It has been widely reported today that over 1,400 people have been investigated by police probing historical child sex abuse allegations, a figure which included high profile individuals, such as politicians, musicians and sportspeople.
The figures were revealed by Operation Hydrant, set up by the National Police Chiefs’ Council (NPCC), which explores links between child sex abuse by “prominent public persons” and are taken from police forces all across the United Kingdom. These figures relate to reports of abuse, or investigations of abuse, dealt with by police throughout summer 2014.
Of the 1,433 suspects identified, 216 are now dead and 261 are classified as “people of public prominence”, with 135 coming from TV, film or radio.
Of the remainder:
A further 76 suspects are politicians, 43 are from the music industry and 7 come from the world of sport.
A total of 666 claims relate to institutions, with 357 different institutions identified. Of this 666, 154 are schools, 75 are children’s homes, and 40 are religious institutions.
They also include 14 medical establishments, 11 community institutions, 9 prisons or detention centres, 9 sports venues and 28 other institutions, including military groups and guest houses. A further 17 institutions are classified as “unknown”.
Complaints on an almost daily basis
The NPCC’s lead on child protection, Norfolk Police Chief Constable Simon Bailey, said that complaints were increasing “on an almost daily basis” with the numbers released being a “snapshot in time” and that “We are seeing an unprecedented increase in the number of reports that are coming forward”.
He anticipates that police are projected to receive approximately 116,000 reports of historical child sex abuse by the end of 2015 – an increase of 71% from 2012 and that this vast increase “has brought about a step change in the way the [police] service has had to deal with it.”
He attributes this increase to “Savile Effect”. Many victims of historic abuse have kept their own counsel for many years. However, ex-DJ Jimmy Savile was revealed after his death to be one of the UK’s most prolific sexual predators. Following the investigations, many victims have found the strength to come forward regarding allegations of abuse.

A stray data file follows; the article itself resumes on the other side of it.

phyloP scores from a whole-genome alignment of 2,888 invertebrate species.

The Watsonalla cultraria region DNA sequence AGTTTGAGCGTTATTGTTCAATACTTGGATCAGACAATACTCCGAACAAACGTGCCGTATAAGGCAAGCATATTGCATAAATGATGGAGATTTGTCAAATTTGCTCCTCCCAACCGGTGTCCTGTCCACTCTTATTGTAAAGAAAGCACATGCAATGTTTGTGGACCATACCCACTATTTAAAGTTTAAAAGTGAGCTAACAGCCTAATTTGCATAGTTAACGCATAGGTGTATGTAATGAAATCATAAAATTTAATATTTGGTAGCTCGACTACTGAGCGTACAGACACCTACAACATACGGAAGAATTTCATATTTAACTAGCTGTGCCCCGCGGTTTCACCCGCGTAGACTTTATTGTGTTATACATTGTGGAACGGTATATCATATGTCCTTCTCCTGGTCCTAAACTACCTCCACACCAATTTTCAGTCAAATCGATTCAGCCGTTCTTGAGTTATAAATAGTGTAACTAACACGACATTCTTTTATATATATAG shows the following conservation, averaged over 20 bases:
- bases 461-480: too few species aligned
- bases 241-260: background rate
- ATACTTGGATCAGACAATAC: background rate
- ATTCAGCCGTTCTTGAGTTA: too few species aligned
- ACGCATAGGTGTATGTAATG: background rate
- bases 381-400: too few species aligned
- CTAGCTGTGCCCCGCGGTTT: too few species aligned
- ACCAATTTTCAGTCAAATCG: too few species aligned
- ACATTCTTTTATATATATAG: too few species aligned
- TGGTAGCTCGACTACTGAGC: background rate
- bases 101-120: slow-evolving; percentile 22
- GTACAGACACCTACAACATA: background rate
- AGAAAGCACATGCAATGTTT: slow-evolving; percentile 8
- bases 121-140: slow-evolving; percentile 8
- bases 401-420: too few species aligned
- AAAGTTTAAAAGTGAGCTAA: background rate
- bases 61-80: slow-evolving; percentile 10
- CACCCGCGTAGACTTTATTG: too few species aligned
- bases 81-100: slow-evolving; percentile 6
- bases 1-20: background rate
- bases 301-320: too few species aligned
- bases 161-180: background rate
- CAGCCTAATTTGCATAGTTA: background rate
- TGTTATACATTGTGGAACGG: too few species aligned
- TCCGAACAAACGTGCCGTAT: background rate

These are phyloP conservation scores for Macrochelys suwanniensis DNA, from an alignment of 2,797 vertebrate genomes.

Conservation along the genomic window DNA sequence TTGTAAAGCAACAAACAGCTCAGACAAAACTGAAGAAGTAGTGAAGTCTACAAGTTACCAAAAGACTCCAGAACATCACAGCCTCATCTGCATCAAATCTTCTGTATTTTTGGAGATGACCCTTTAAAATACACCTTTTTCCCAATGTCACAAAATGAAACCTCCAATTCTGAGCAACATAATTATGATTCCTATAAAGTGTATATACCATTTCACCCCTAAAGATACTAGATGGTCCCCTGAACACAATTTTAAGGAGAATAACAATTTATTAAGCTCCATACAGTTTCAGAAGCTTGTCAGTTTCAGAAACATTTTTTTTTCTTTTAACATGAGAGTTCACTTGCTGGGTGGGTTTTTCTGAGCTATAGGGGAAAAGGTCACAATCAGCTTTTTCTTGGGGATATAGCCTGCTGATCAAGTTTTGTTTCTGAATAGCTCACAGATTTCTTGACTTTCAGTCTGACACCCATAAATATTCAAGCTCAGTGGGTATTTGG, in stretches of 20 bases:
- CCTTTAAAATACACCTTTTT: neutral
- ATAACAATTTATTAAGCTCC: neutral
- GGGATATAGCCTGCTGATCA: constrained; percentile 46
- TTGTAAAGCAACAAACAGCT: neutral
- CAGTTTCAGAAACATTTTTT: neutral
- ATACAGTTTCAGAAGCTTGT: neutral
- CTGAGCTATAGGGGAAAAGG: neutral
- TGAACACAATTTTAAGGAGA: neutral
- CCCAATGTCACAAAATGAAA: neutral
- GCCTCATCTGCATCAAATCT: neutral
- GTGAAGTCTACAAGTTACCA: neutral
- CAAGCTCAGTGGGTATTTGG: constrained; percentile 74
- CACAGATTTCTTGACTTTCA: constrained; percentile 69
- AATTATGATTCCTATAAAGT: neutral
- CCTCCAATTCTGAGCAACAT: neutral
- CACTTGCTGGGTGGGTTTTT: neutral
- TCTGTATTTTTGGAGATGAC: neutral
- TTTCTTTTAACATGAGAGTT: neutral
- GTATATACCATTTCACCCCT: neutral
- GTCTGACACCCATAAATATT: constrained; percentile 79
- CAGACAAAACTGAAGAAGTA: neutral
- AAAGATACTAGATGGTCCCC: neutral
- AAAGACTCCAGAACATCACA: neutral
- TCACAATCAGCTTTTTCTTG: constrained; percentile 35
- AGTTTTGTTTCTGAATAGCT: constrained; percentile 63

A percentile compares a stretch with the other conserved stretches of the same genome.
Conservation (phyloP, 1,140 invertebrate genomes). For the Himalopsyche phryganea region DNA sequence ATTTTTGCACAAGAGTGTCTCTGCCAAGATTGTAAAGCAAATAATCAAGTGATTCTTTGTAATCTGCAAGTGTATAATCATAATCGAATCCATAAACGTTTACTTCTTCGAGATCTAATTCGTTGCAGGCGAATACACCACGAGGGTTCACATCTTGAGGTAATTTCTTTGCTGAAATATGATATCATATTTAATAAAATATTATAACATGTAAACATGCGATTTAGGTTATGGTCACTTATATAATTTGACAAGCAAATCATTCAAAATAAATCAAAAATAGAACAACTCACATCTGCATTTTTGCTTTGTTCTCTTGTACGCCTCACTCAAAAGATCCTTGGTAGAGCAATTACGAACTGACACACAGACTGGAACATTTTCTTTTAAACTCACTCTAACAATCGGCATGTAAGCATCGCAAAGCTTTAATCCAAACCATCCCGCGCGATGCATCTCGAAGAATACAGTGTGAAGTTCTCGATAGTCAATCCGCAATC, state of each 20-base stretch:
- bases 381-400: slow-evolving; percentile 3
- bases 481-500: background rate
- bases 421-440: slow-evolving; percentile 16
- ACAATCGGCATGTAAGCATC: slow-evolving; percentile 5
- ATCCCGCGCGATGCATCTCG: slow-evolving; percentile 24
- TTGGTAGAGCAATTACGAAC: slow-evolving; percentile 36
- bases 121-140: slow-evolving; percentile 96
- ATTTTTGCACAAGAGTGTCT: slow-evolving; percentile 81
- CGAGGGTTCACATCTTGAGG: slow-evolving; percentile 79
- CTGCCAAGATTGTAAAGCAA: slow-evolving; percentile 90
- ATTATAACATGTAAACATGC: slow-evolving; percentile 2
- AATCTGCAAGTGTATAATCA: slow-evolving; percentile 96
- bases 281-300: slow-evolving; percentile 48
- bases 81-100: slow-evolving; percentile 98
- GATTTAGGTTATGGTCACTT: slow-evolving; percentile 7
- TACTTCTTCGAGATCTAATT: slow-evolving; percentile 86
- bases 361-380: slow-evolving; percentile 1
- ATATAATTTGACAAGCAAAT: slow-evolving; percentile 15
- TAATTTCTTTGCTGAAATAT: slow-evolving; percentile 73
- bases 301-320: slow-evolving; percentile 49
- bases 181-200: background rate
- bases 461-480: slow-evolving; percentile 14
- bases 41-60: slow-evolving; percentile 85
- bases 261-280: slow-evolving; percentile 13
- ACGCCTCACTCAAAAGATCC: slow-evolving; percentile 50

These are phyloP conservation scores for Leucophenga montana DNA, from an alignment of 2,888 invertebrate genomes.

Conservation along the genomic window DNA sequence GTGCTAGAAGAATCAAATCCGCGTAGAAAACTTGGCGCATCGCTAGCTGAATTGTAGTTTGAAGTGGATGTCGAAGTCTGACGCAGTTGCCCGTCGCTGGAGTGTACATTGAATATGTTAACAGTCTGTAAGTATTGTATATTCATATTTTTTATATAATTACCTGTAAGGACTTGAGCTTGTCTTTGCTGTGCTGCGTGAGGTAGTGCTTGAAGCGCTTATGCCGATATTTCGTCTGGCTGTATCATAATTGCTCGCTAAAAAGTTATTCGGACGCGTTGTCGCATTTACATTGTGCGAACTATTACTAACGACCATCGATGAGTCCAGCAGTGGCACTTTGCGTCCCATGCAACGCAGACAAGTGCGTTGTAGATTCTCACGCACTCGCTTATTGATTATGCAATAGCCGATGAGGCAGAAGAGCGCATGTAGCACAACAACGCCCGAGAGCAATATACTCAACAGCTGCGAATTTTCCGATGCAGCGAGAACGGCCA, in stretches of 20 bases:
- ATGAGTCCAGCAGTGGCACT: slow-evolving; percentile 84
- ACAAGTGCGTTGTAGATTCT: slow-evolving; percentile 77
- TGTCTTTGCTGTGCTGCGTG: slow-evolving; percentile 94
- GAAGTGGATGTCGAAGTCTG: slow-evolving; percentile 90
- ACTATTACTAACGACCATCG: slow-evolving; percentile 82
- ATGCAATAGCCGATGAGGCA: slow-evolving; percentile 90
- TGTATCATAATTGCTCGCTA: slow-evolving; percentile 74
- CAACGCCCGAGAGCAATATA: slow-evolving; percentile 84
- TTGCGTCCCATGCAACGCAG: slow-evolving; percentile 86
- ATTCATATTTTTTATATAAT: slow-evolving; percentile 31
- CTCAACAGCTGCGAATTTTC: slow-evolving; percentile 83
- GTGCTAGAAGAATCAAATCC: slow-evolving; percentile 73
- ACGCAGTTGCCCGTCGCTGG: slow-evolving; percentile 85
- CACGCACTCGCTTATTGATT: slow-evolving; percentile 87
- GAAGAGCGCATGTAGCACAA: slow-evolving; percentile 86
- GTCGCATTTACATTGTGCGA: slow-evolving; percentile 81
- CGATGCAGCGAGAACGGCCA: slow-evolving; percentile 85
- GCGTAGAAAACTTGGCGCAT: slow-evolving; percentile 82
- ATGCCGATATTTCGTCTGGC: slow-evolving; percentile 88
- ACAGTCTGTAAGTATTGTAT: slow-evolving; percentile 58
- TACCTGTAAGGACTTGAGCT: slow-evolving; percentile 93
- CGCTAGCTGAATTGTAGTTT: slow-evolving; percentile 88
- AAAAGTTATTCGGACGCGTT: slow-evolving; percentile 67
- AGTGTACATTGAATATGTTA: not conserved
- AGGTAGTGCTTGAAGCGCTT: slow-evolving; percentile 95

Mr Bailey said that, whilst there was no figure for the number of victims of such crimes, it was likely to run into the thousands.
“These figures raise the question, is more abuse being perpetrated?” he said. “I don’t have the evidence at this moment in time to prove this one way or another.”
Operation Hydrant does not conduct any investigations itself, but gathers information from other inquiries.
There have been a number of high profile police investigations into historical sex crimes recently, including Operation Pallial, which is looking at claims of abuse in care homes in North Wales and an inquiry into Knowle View school in Rochdale, where the late MP Sir Cyril Smith is said to have preyed on young boys.
Perhaps the most high profile and wide ranging investigation is Operation Yewtree, which has already seen “prominent public persons” Rolf Harris and Max Clifford jailed for sex crimes.
Mr Bailey said police forces were now moving resources from other departments to focus on past sex crimes.
“More and more officers are being deployed into our vulnerability teams because of this surge in demand. And it’s right they should do that.”
The “surge in demand” has led to many more victims of abuse seeking legal advice about what can be done to help them through this traumatic period of their lives. David Gibbs, Chartered Legal Executive at Jordans Solicitors, who represent hundreds of victims of historic abuse has noted a vast increase in the number of enquiries received over the past 12-18 months.
“Since the revelations over Jimmy Savile’s prolific offending, we have seen a marked increase in people now willing to come forward and disclose the horrific events of their past. Victims have seen that there has been a sea change in how the police and society in general deal with these allegations.
“Victims of abuse now have more confidence that their complaints will be listened to and that there is a chance that their offender will be brought to justice.
This is a view shared by Jon Brown, head of the NSPCC’s programme to tackle sexual abuse. He described the figures as “astonishing” and said they showed abuse “permeates all parts of society”.
He added: “We are seeing a seismic shift in people’s willingness and preparedness to come forward now and talk about things that have happened sometimes many, many years or decades ago.
“What we’re beginning to see is a much more realistic picture now of the scale of the problem, and we now need to be looking at ways in which that can most effectively be dealt with.”